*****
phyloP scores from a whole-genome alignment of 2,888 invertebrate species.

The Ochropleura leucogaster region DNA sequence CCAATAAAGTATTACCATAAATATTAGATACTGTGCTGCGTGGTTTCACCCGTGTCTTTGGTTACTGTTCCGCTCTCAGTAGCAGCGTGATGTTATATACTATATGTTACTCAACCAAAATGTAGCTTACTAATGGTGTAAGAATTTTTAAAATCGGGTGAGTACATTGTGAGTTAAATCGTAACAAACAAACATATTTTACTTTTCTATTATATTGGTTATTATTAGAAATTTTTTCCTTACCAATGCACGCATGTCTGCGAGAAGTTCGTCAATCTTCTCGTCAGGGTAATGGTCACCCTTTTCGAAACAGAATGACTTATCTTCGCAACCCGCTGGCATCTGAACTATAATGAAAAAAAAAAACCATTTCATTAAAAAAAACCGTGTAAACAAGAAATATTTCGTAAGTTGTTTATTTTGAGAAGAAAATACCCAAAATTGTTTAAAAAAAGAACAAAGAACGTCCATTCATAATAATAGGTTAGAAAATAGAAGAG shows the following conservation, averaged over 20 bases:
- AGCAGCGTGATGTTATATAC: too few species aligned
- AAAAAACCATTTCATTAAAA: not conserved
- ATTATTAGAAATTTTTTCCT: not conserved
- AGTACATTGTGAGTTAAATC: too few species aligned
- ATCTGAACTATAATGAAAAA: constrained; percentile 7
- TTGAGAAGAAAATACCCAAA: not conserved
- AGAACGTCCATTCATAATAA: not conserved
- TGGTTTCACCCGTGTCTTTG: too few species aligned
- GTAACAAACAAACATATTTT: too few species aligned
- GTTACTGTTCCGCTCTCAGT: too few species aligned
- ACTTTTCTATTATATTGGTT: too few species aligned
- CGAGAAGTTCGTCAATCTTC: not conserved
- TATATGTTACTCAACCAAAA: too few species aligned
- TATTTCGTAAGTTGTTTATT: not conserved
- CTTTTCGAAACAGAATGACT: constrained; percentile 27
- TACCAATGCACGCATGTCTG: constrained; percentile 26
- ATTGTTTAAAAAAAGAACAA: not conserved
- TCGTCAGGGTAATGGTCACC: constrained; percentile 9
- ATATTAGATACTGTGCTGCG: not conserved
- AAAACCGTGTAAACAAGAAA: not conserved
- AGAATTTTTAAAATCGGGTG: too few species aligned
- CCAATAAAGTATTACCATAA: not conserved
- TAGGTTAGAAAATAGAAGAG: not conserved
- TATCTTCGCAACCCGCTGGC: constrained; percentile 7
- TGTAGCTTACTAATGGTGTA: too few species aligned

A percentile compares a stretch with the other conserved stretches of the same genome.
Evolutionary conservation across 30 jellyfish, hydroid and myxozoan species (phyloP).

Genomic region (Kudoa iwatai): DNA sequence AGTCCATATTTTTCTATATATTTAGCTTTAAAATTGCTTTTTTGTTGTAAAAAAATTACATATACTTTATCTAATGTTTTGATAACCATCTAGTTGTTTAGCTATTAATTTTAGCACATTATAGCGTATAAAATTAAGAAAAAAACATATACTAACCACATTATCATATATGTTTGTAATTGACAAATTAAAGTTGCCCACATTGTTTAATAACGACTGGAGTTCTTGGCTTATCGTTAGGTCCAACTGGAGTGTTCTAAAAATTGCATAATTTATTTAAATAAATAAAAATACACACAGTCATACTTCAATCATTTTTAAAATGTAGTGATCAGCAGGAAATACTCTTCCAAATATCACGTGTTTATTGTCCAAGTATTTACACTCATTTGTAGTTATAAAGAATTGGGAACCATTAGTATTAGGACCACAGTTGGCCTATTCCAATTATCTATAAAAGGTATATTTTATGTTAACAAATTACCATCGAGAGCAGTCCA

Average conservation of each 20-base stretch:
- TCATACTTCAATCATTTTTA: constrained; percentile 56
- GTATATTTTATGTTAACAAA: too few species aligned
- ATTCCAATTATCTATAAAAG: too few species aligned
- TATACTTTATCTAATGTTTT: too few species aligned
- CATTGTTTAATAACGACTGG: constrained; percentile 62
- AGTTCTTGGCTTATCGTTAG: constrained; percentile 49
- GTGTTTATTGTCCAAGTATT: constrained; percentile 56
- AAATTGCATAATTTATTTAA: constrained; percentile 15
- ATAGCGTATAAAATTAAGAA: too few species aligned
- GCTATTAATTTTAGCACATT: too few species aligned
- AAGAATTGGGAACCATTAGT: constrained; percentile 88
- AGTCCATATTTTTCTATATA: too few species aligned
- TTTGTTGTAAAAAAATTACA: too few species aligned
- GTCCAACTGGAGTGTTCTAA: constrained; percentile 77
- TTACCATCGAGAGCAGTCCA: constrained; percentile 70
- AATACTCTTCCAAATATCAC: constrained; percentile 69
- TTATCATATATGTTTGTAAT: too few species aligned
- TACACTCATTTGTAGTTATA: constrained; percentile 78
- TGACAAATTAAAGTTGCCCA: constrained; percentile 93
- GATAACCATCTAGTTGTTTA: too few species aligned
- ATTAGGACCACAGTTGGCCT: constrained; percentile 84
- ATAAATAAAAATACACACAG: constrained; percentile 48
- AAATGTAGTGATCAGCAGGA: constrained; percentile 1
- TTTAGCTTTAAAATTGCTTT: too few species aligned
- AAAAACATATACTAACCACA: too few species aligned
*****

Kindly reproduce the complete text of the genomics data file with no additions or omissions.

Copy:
phyloP scores from a whole-genome alignment of 2,888 invertebrate species.

The Ochropleura leucogaster region DNA sequence CCAATAAAGTATTACCATAAATATTAGATACTGTGCTGCGTGGTTTCACCCGTGTCTTTGGTTACTGTTCCGCTCTCAGTAGCAGCGTGATGTTATATACTATATGTTACTCAACCAAAATGTAGCTTACTAATGGTGTAAGAATTTTTAAAATCGGGTGAGTACATTGTGAGTTAAATCGTAACAAACAAACATATTTTACTTTTCTATTATATTGGTTATTATTAGAAATTTTTTCCTTACCAATGCACGCATGTCTGCGAGAAGTTCGTCAATCTTCTCGTCAGGGTAATGGTCACCCTTTTCGAAACAGAATGACTTATCTTCGCAACCCGCTGGCATCTGAACTATAATGAAAAAAAAAAACCATTTCATTAAAAAAAACCGTGTAAACAAGAAATATTTCGTAAGTTGTTTATTTTGAGAAGAAAATACCCAAAATTGTTTAAAAAAAGAACAAAGAACGTCCATTCATAATAATAGGTTAGAAAATAGAAGAG shows the following conservation, averaged over 20 bases:
- AGCAGCGTGATGTTATATAC: too few species aligned
- AAAAAACCATTTCATTAAAA: not conserved
- ATTATTAGAAATTTTTTCCT: not conserved
- AGTACATTGTGAGTTAAATC: too few species aligned
- ATCTGAACTATAATGAAAAA: constrained; percentile 7
- TTGAGAAGAAAATACCCAAA: not conserved
- AGAACGTCCATTCATAATAA: not conserved
- TGGTTTCACCCGTGTCTTTG: too few species aligned
- GTAACAAACAAACATATTTT: too few species aligned
- GTTACTGTTCCGCTCTCAGT: too few species aligned
- ACTTTTCTATTATATTGGTT: too few species aligned
- CGAGAAGTTCGTCAATCTTC: not conserved
- TATATGTTACTCAACCAAAA: too few species aligned
- TATTTCGTAAGTTGTTTATT: not conserved
- CTTTTCGAAACAGAATGACT: constrained; percentile 27
- TACCAATGCACGCATGTCTG: constrained; percentile 26
- ATTGTTTAAAAAAAGAACAA: not conserved
- TCGTCAGGGTAATGGTCACC: constrained; percentile 9
- ATATTAGATACTGTGCTGCG: not conserved
- AAAACCGTGTAAACAAGAAA: not conserved
- AGAATTTTTAAAATCGGGTG: too few species aligned
- CCAATAAAGTATTACCATAA: not conserved
- TAGGTTAGAAAATAGAAGAG: not conserved
- TATCTTCGCAACCCGCTGGC: constrained; percentile 7
- TGTAGCTTACTAATGGTGTA: too few species aligned

A percentile compares a stretch with the other conserved stretches of the same genome.
Evolutionary conservation across 30 jellyfish, hydroid and myxozoan species (phyloP).

Genomic region (Kudoa iwatai): DNA sequence AGTCCATATTTTTCTATATATTTAGCTTTAAAATTGCTTTTTTGTTGTAAAAAAATTACATATACTTTATCTAATGTTTTGATAACCATCTAGTTGTTTAGCTATTAATTTTAGCACATTATAGCGTATAAAATTAAGAAAAAAACATATACTAACCACATTATCATATATGTTTGTAATTGACAAATTAAAGTTGCCCACATTGTTTAATAACGACTGGAGTTCTTGGCTTATCGTTAGGTCCAACTGGAGTGTTCTAAAAATTGCATAATTTATTTAAATAAATAAAAATACACACAGTCATACTTCAATCATTTTTAAAATGTAGTGATCAGCAGGAAATACTCTTCCAAATATCACGTGTTTATTGTCCAAGTATTTACACTCATTTGTAGTTATAAAGAATTGGGAACCATTAGTATTAGGACCACAGTTGGCCTATTCCAATTATCTATAAAAGGTATATTTTATGTTAACAAATTACCATCGAGAGCAGTCCA

Average conservation of each 20-base stretch:
- TCATACTTCAATCATTTTTA: constrained; percentile 56
- GTATATTTTATGTTAACAAA: too few species aligned
- ATTCCAATTATCTATAAAAG: too few species aligned
- TATACTTTATCTAATGTTTT: too few species aligned
- CATTGTTTAATAACGACTGG: constrained; percentile 62
- AGTTCTTGGCTTATCGTTAG: constrained; percentile 49
- GTGTTTATTGTCCAAGTATT: constrained; percentile 56
- AAATTGCATAATTTATTTAA: constrained; percentile 15
- ATAGCGTATAAAATTAAGAA: too few species aligned
- GCTATTAATTTTAGCACATT: too few species aligned
- AAGAATTGGGAACCATTAGT: constrained; percentile 88
- AGTCCATATTTTTCTATATA: too few species aligned
- TTTGTTGTAAAAAAATTACA: too few species aligned
- GTCCAACTGGAGTGTTCTAA: constrained; percentile 77
- TTACCATCGAGAGCAGTCCA: constrained; percentile 70
- AATACTCTTCCAAATATCAC: constrained; percentile 69
- TTATCATATATGTTTGTAAT: too few species aligned
- TACACTCATTTGTAGTTATA: constrained; percentile 78
- TGACAAATTAAAGTTGCCCA: constrained; percentile 93
- GATAACCATCTAGTTGTTTA: too few species aligned
- ATTAGGACCACAGTTGGCCT: constrained; percentile 84
- ATAAATAAAAATACACACAG: constrained; percentile 48
- AAATGTAGTGATCAGCAGGA: constrained; percentile 1
- TTTAGCTTTAAAATTGCTTT: too few species aligned
- AAAAACATATACTAACCACA: too few species aligned